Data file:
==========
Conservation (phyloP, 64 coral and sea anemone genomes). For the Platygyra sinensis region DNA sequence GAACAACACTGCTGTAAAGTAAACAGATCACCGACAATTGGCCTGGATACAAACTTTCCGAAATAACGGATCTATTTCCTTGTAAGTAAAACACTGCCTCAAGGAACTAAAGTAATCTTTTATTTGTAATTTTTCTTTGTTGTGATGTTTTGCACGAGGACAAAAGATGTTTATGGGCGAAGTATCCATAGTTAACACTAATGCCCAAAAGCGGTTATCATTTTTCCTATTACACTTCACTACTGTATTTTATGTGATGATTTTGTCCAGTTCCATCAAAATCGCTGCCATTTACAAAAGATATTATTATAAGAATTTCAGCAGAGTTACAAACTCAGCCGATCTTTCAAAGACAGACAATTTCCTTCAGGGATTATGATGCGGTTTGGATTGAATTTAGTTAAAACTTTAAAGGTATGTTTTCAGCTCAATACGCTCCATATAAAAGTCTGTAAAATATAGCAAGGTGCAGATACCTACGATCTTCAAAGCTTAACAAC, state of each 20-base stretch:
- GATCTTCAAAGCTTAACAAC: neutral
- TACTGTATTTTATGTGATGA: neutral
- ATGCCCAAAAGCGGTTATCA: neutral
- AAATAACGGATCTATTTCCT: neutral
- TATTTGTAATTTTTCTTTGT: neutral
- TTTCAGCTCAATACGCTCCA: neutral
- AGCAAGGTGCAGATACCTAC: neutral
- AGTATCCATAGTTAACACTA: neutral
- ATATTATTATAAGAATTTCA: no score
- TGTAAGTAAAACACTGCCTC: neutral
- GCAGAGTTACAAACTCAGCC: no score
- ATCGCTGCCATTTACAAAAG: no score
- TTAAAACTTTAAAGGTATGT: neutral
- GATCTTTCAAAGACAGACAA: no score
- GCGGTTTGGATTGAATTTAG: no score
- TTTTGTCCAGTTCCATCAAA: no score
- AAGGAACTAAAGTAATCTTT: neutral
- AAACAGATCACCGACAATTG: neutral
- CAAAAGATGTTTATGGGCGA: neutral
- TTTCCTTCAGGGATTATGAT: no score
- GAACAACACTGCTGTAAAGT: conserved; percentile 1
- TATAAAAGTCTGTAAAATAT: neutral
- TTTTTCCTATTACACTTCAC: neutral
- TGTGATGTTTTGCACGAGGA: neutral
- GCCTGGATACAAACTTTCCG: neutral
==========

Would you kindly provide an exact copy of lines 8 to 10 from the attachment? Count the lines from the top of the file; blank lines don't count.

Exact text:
- AGCAAGGTGCAGATACCTAC: neutral
- AGTATCCATAGTTAACACTA: neutral
- ATATTATTATAAGAATTTCA: no score